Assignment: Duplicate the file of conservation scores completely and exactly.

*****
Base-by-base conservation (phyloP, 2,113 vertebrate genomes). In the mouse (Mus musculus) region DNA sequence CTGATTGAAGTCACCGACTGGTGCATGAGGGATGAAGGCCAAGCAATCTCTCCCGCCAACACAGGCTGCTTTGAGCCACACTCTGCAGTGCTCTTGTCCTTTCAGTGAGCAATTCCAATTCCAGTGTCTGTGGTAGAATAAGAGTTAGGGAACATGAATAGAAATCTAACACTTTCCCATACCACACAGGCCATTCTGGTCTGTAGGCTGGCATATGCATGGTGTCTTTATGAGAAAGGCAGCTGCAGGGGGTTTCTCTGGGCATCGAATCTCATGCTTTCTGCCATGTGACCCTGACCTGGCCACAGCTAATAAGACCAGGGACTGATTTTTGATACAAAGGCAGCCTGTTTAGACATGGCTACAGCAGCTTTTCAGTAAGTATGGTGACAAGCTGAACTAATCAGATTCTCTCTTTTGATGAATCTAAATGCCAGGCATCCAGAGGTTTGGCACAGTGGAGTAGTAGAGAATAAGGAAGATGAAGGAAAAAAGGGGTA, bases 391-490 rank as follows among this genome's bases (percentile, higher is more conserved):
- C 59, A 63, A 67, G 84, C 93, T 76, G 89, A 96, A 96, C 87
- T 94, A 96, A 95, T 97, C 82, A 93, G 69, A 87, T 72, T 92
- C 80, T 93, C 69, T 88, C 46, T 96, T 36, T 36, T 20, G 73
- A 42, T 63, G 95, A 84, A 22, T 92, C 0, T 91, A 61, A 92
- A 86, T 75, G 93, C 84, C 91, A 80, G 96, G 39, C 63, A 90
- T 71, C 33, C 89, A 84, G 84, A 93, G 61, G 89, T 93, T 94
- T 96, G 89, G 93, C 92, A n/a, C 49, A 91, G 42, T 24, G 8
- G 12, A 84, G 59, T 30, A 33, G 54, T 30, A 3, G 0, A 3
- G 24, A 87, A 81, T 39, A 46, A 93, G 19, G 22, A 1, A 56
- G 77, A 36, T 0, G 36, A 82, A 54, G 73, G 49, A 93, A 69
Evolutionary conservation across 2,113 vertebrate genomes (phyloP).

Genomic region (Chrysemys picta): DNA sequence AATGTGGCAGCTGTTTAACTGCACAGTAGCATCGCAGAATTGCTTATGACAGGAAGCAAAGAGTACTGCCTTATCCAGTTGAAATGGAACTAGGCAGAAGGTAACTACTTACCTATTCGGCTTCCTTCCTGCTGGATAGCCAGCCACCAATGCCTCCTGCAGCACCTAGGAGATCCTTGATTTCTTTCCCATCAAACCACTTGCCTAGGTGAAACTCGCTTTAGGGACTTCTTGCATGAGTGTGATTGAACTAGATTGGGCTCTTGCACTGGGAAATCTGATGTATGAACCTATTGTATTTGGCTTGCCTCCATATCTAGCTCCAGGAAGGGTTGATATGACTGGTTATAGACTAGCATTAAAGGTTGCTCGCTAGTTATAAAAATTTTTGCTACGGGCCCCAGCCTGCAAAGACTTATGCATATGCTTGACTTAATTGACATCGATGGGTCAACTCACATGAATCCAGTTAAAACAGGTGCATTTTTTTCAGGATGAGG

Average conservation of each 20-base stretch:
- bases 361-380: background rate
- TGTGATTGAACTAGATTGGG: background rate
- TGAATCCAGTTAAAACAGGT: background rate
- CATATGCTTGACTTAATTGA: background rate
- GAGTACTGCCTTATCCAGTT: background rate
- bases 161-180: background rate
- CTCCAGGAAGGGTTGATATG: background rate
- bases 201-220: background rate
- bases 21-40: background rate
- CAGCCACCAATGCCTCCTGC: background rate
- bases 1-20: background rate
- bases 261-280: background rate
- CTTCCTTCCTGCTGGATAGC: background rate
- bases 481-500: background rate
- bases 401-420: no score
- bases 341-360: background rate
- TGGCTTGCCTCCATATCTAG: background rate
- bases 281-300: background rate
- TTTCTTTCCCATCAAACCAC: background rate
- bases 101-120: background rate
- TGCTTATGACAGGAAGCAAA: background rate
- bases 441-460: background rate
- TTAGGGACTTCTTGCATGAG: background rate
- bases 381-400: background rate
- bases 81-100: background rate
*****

Base-by-base conservation (phyloP, 2,113 vertebrate genomes). In the mouse (Mus musculus) region DNA sequence CTGATTGAAGTCACCGACTGGTGCATGAGGGATGAAGGCCAAGCAATCTCTCCCGCCAACACAGGCTGCTTTGAGCCACACTCTGCAGTGCTCTTGTCCTTTCAGTGAGCAATTCCAATTCCAGTGTCTGTGGTAGAATAAGAGTTAGGGAACATGAATAGAAATCTAACACTTTCCCATACCACACAGGCCATTCTGGTCTGTAGGCTGGCATATGCATGGTGTCTTTATGAGAAAGGCAGCTGCAGGGGGTTTCTCTGGGCATCGAATCTCATGCTTTCTGCCATGTGACCCTGACCTGGCCACAGCTAATAAGACCAGGGACTGATTTTTGATACAAAGGCAGCCTGTTTAGACATGGCTACAGCAGCTTTTCAGTAAGTATGGTGACAAGCTGAACTAATCAGATTCTCTCTTTTGATGAATCTAAATGCCAGGCATCCAGAGGTTTGGCACAGTGGAGTAGTAGAGAATAAGGAAGATGAAGGAAAAAAGGGGTA, bases 391-490 rank as follows among this genome's bases (percentile, higher is more conserved):
- C 59, A 63, A 67, G 84, C 93, T 76, G 89, A 96, A 96, C 87
- T 94, A 96, A 95, T 97, C 82, A 93, G 69, A 87, T 72, T 92
- C 80, T 93, C 69, T 88, C 46, T 96, T 36, T 36, T 20, G 73
- A 42, T 63, G 95, A 84, A 22, T 92, C 0, T 91, A 61, A 92
- A 86, T 75, G 93, C 84, C 91, A 80, G 96, G 39, C 63, A 90
- T 71, C 33, C 89, A 84, G 84, A 93, G 61, G 89, T 93, T 94
- T 96, G 89, G 93, C 92, A n/a, C 49, A 91, G 42, T 24, G 8
- G 12, A 84, G 59, T 30, A 33, G 54, T 30, A 3, G 0, A 3
- G 24, A 87, A 81, T 39, A 46, A 93, G 19, G 22, A 1, A 56
- G 77, A 36, T 0, G 36, A 82, A 54, G 73, G 49, A 93, A 69
Evolutionary conservation across 2,113 vertebrate genomes (phyloP).

Genomic region (Chrysemys picta): DNA sequence AATGTGGCAGCTGTTTAACTGCACAGTAGCATCGCAGAATTGCTTATGACAGGAAGCAAAGAGTACTGCCTTATCCAGTTGAAATGGAACTAGGCAGAAGGTAACTACTTACCTATTCGGCTTCCTTCCTGCTGGATAGCCAGCCACCAATGCCTCCTGCAGCACCTAGGAGATCCTTGATTTCTTTCCCATCAAACCACTTGCCTAGGTGAAACTCGCTTTAGGGACTTCTTGCATGAGTGTGATTGAACTAGATTGGGCTCTTGCACTGGGAAATCTGATGTATGAACCTATTGTATTTGGCTTGCCTCCATATCTAGCTCCAGGAAGGGTTGATATGACTGGTTATAGACTAGCATTAAAGGTTGCTCGCTAGTTATAAAAATTTTTGCTACGGGCCCCAGCCTGCAAAGACTTATGCATATGCTTGACTTAATTGACATCGATGGGTCAACTCACATGAATCCAGTTAAAACAGGTGCATTTTTTTCAGGATGAGG

Average conservation of each 20-base stretch:
- bases 361-380: background rate
- TGTGATTGAACTAGATTGGG: background rate
- TGAATCCAGTTAAAACAGGT: background rate
- CATATGCTTGACTTAATTGA: background rate
- GAGTACTGCCTTATCCAGTT: background rate
- bases 161-180: background rate
- CTCCAGGAAGGGTTGATATG: background rate
- bases 201-220: background rate
- bases 21-40: background rate
- CAGCCACCAATGCCTCCTGC: background rate
- bases 1-20: background rate
- bases 261-280: background rate
- CTTCCTTCCTGCTGGATAGC: background rate
- bases 481-500: background rate
- bases 401-420: no score
- bases 341-360: background rate
- TGGCTTGCCTCCATATCTAG: background rate
- bases 281-300: background rate
- TTTCTTTCCCATCAAACCAC: background rate
- bases 101-120: background rate
- TGCTTATGACAGGAAGCAAA: background rate
- bases 441-460: background rate
- TTAGGGACTTCTTGCATGAG: background rate
- bases 381-400: background rate
- bases 81-100: background rate